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Embedded Narrative within Dead Space

on Sat Oct 07, 2017 10:54 am
This is a re-post of a blog article I wrote on my Personal Development Blog a while ago. Embedded Narrative elements are a key part of the way a lot of games provide information to the player - both in terms of Fictional information about the game world itself; as well as ludic information that teaches the player things about how to play the game itself. The case presented here is Dead Space, more specifically the first chapter of the game itself. Needless to say - spoilers will be shown - so if you haven't played the game yet and are planning to, you have been warned.

Embedded narrative is a technique which I feel digital games in particular has a lot of benefits, and next to no negatives. It allows you, the developer, to provide information about what happened in the past, about happenings else-where in the game's world, and also provide game-play relevant information in a fictionally coherent manner. A benefit I highlighted in a work later on during another case study I made on Deus Ex - is that it also highlights to the player what information they as players know, and what information characters in the fictional world know. This allows the player to make better guesses on what's the situation in the fictional world, and if they're doing detective trying to piece together past events - a better idea of who knew what. 



Embedded Narrative Within the First Chapter of Dead Space

This week I decided to bring forward a small analysis I did for the first 10 to 30 minutes of Dead Space (Visceral Games, 2008) - approximately the first chapter. The analysis was in regards to Embedded Narrative - for those of you who are unaware of what this implies - think of it as methods through which a develop can tell a story through the environment and objects within the environment. A few examples of these include codex entries, notes, environment objects, audio logs and markings.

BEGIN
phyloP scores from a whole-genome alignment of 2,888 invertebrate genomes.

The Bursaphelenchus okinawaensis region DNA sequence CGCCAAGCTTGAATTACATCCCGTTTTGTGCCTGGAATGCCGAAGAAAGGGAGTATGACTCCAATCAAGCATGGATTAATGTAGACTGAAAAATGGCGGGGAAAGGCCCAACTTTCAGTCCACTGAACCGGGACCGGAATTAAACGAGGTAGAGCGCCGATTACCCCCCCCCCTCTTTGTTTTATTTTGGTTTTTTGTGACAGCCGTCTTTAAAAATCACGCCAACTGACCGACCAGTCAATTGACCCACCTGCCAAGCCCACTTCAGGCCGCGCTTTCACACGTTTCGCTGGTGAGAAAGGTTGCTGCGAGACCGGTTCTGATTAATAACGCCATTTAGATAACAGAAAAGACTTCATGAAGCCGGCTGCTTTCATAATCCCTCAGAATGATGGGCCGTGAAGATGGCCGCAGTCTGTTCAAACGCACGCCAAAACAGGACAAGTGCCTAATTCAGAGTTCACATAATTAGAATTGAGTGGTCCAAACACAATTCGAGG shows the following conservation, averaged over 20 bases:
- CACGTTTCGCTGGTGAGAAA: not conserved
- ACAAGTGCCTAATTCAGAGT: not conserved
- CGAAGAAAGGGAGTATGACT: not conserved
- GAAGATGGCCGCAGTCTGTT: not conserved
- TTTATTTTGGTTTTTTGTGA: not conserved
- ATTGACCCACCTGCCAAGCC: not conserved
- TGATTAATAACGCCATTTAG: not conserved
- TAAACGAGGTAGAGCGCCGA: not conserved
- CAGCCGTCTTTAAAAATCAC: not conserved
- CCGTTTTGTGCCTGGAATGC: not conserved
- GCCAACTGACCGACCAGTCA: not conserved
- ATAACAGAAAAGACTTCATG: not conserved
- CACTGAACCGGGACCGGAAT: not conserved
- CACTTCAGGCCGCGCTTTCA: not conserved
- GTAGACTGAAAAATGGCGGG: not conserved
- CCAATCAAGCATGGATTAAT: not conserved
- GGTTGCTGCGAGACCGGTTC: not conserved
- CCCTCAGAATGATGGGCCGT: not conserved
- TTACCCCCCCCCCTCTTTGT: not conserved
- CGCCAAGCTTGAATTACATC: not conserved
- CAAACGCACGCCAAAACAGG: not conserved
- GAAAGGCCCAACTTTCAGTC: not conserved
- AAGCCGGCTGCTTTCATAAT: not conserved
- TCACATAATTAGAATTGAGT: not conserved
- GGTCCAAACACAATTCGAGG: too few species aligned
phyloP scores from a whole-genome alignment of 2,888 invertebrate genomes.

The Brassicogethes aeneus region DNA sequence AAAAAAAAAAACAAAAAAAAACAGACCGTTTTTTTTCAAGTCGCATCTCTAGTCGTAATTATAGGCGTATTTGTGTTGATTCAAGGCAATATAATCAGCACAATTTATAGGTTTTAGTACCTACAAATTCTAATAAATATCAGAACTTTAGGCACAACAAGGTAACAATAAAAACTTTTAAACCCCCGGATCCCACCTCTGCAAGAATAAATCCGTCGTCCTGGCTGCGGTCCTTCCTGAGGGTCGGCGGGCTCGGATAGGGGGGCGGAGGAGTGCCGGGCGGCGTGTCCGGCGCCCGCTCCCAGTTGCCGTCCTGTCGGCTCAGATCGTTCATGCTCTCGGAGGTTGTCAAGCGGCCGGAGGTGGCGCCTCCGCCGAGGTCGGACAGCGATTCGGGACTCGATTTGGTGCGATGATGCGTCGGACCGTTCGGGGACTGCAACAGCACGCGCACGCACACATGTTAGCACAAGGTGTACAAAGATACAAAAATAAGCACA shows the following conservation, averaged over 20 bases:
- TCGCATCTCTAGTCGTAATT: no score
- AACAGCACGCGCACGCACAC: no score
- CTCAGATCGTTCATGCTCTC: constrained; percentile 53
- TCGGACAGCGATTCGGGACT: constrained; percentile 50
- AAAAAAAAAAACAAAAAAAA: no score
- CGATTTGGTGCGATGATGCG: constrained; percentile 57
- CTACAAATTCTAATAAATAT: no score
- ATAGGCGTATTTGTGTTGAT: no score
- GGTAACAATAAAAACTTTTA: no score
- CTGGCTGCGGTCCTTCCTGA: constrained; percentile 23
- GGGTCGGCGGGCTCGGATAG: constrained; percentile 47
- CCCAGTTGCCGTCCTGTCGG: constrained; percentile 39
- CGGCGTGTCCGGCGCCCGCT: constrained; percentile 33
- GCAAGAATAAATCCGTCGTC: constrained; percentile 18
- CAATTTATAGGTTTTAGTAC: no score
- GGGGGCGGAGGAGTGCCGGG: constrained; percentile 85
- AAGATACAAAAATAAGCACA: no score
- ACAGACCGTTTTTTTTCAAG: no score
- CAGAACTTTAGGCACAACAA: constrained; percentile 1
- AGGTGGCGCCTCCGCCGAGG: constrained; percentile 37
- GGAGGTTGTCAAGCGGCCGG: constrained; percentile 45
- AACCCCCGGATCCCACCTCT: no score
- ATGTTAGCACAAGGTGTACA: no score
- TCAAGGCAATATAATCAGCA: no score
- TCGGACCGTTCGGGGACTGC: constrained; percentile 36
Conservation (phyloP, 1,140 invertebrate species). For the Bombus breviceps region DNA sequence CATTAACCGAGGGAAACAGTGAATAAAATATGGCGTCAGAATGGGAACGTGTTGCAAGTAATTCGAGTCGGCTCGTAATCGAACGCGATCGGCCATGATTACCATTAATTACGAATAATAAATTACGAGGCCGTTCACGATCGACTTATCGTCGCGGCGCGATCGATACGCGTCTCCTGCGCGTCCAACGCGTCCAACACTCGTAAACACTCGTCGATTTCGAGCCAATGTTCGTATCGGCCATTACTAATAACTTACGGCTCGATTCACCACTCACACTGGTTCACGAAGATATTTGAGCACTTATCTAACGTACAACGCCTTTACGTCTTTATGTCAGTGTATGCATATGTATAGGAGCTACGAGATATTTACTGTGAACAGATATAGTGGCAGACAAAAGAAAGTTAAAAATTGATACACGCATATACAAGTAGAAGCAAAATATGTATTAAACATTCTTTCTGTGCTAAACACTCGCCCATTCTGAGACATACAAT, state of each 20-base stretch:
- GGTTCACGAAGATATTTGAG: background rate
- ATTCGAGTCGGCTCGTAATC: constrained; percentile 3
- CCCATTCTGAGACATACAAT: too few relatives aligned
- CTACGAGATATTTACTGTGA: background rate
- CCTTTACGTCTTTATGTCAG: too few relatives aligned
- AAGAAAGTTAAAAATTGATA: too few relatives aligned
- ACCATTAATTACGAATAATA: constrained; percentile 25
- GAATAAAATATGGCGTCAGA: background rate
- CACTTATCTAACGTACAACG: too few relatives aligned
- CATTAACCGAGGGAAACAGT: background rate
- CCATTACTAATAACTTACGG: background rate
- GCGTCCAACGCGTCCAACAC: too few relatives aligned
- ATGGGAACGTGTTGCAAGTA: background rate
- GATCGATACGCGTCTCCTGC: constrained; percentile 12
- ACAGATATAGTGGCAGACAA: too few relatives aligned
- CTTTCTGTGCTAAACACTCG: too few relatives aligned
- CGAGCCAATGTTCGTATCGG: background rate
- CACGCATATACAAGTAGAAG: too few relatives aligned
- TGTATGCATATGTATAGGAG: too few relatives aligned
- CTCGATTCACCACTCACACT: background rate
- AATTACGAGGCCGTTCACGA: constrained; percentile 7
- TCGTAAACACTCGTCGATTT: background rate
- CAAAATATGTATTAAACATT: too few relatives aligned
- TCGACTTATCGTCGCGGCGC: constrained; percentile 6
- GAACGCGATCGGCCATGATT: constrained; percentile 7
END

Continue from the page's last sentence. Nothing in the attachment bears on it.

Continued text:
When conducting my analysis I tried to take on the role of a new player who has yet to play the game itself. Using the environment - I attempted to interpret and imagine what possible could have taken place. We will be interpreting what we see based on the environment - assuming that we have next to no knowledge on what the state of the story is within Dead Space. The analysis will be done sequentially - from when the game gives us control of the avatar to around the end of Chapter 1.
The Analysis 

Docking Area 


From the start - as we depart from our crashed maintenance ship - we walk onto the docking bay area bridge which seems to be filled with luggage bags. Whatever happened - we can possibly assume that it was sudden - and people seemed to be just arriving or just departing from the ship just before or during what was happening. 
Lounge / Waiting Area


As we make our way into the ship - the amount of luggage left around the waiting area, coupled with coffee cups and what appear to be stains (stains of what exactly is debatable - is it just coffee or blood?). This seems to reinforce what we already assume - that whatever happened - it was sudden.
Security Desk

As we walk around the security desk in the lounge we are presented with a large quantity of blood stains. Arguably the first signs that whatever happened - people got hurt. However - what was it? Were people rioting because they were kept out of the ship? Were they being forcibly kicked out? Were they being quarantined? Also if conflict did occur - where are the bodies? Was it settled without casualties and people were taken to an infirmary? 
At this stage we are introduced to the 'Aliens' who answer the question we have on what might have happened - but raise so much more...